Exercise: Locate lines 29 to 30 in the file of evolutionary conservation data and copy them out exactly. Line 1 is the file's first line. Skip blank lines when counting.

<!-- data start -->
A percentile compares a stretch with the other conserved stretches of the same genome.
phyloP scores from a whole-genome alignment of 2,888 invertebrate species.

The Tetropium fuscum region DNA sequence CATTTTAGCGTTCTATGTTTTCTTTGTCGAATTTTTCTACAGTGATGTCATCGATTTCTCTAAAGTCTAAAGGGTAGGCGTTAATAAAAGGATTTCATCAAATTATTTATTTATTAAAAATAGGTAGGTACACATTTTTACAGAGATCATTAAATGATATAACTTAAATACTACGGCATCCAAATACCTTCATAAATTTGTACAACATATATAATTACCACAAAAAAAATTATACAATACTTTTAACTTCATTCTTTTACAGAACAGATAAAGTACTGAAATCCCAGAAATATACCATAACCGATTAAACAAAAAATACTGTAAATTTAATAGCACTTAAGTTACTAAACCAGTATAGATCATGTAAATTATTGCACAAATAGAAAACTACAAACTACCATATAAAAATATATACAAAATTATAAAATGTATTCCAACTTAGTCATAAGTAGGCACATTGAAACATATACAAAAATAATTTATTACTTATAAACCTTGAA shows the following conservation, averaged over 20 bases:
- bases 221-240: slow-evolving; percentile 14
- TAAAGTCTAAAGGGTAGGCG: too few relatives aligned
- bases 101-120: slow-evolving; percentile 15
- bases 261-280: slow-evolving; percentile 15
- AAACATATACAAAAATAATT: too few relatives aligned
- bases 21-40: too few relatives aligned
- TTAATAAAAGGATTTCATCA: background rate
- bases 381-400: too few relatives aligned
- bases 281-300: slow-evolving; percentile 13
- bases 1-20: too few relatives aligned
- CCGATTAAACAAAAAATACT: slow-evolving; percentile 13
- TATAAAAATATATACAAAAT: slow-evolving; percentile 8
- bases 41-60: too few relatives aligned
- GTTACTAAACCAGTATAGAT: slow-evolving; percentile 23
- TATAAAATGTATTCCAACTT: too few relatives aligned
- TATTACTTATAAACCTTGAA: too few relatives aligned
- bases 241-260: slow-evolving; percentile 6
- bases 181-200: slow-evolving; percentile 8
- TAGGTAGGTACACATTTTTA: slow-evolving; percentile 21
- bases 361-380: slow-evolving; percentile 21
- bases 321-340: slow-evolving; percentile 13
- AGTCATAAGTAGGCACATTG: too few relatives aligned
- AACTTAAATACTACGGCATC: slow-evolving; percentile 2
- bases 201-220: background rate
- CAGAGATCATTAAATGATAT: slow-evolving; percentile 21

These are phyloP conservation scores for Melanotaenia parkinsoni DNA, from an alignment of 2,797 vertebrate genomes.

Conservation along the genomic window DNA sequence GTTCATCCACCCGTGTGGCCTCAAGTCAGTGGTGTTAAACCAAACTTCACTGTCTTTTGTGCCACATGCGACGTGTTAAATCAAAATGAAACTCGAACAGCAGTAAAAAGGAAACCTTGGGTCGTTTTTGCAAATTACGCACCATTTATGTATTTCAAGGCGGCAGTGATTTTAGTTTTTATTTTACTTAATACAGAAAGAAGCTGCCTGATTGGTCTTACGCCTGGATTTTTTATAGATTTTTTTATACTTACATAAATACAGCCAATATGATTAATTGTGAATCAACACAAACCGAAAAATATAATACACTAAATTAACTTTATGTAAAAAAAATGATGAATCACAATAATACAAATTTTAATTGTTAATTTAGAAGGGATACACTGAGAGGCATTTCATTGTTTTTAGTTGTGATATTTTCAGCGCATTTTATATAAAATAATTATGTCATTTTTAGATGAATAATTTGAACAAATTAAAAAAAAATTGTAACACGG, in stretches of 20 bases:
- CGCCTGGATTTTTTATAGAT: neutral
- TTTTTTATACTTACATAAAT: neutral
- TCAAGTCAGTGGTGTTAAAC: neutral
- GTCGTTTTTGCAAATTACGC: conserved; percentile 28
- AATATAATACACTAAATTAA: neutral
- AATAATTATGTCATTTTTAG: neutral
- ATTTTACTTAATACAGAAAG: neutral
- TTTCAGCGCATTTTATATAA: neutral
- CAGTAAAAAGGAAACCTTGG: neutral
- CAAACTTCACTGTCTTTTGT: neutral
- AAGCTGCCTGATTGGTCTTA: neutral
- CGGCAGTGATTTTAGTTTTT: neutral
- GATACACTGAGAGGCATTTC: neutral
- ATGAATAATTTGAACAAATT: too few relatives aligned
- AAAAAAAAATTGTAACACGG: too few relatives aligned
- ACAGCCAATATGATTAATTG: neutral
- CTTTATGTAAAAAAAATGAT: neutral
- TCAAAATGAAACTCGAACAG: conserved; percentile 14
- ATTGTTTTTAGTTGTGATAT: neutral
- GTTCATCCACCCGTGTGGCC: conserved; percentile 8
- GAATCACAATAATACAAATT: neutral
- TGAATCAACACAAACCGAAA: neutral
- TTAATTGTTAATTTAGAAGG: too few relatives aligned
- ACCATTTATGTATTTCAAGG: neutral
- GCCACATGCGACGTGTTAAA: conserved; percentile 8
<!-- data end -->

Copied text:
These are phyloP conservation scores for Melanotaenia parkinsoni DNA, from an alignment of 2,797 vertebrate genomes.

Conservation along the genomic window DNA sequence GTTCATCCACCCGTGTGGCCTCAAGTCAGTGGTGTTAAACCAAACTTCACTGTCTTTTGTGCCACATGCGACGTGTTAAATCAAAATGAAACTCGAACAGCAGTAAAAAGGAAACCTTGGGTCGTTTTTGCAAATTACGCACCATTTATGTATTTCAAGGCGGCAGTGATTTTAGTTTTTATTTTACTTAATACAGAAAGAAGCTGCCTGATTGGTCTTACGCCTGGATTTTTTATAGATTTTTTTATACTTACATAAATACAGCCAATATGATTAATTGTGAATCAACACAAACCGAAAAATATAATACACTAAATTAACTTTATGTAAAAAAAATGATGAATCACAATAATACAAATTTTAATTGTTAATTTAGAAGGGATACACTGAGAGGCATTTCATTGTTTTTAGTTGTGATATTTTCAGCGCATTTTATATAAAATAATTATGTCATTTTTAGATGAATAATTTGAACAAATTAAAAAAAAATTGTAACACGG, in stretches of 20 bases: